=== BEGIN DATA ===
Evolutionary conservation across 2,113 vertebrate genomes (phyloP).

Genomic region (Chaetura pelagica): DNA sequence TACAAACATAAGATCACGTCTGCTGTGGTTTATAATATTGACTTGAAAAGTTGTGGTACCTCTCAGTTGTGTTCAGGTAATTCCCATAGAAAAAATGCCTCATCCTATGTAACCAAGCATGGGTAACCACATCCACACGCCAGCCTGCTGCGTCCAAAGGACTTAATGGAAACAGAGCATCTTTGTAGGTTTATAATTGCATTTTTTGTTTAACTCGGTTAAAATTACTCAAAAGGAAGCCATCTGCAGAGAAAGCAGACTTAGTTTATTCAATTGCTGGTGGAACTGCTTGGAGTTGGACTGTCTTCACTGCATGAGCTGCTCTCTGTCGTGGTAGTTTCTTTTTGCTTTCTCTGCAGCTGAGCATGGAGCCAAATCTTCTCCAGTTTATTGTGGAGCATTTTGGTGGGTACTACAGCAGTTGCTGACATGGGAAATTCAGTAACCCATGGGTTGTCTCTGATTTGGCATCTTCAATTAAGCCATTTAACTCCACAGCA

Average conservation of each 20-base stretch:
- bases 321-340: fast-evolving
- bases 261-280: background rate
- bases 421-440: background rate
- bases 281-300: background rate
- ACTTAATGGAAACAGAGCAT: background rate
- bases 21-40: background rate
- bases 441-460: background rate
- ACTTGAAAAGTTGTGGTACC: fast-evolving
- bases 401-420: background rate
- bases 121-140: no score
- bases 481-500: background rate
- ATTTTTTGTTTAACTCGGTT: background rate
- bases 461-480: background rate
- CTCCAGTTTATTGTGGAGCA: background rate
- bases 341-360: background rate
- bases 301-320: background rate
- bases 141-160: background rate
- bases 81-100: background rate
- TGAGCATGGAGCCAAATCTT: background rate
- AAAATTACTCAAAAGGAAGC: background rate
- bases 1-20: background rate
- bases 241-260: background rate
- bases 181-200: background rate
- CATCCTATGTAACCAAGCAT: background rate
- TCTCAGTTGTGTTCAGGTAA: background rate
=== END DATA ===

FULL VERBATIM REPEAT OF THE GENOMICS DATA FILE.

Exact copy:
Evolutionary conservation across 2,113 vertebrate genomes (phyloP).

Genomic region (Chaetura pelagica): DNA sequence TACAAACATAAGATCACGTCTGCTGTGGTTTATAATATTGACTTGAAAAGTTGTGGTACCTCTCAGTTGTGTTCAGGTAATTCCCATAGAAAAAATGCCTCATCCTATGTAACCAAGCATGGGTAACCACATCCACACGCCAGCCTGCTGCGTCCAAAGGACTTAATGGAAACAGAGCATCTTTGTAGGTTTATAATTGCATTTTTTGTTTAACTCGGTTAAAATTACTCAAAAGGAAGCCATCTGCAGAGAAAGCAGACTTAGTTTATTCAATTGCTGGTGGAACTGCTTGGAGTTGGACTGTCTTCACTGCATGAGCTGCTCTCTGTCGTGGTAGTTTCTTTTTGCTTTCTCTGCAGCTGAGCATGGAGCCAAATCTTCTCCAGTTTATTGTGGAGCATTTTGGTGGGTACTACAGCAGTTGCTGACATGGGAAATTCAGTAACCCATGGGTTGTCTCTGATTTGGCATCTTCAATTAAGCCATTTAACTCCACAGCA

Average conservation of each 20-base stretch:
- bases 321-340: fast-evolving
- bases 261-280: background rate
- bases 421-440: background rate
- bases 281-300: background rate
- ACTTAATGGAAACAGAGCAT: background rate
- bases 21-40: background rate
- bases 441-460: background rate
- ACTTGAAAAGTTGTGGTACC: fast-evolving
- bases 401-420: background rate
- bases 121-140: no score
- bases 481-500: background rate
- ATTTTTTGTTTAACTCGGTT: background rate
- bases 461-480: background rate
- CTCCAGTTTATTGTGGAGCA: background rate
- bases 341-360: background rate
- bases 301-320: background rate
- bases 141-160: background rate
- bases 81-100: background rate
- TGAGCATGGAGCCAAATCTT: background rate
- AAAATTACTCAAAAGGAAGC: background rate
- bases 1-20: background rate
- bases 241-260: background rate
- bases 181-200: background rate
- CATCCTATGTAACCAAGCAT: background rate
- TCTCAGTTGTGTTCAGGTAA: background rate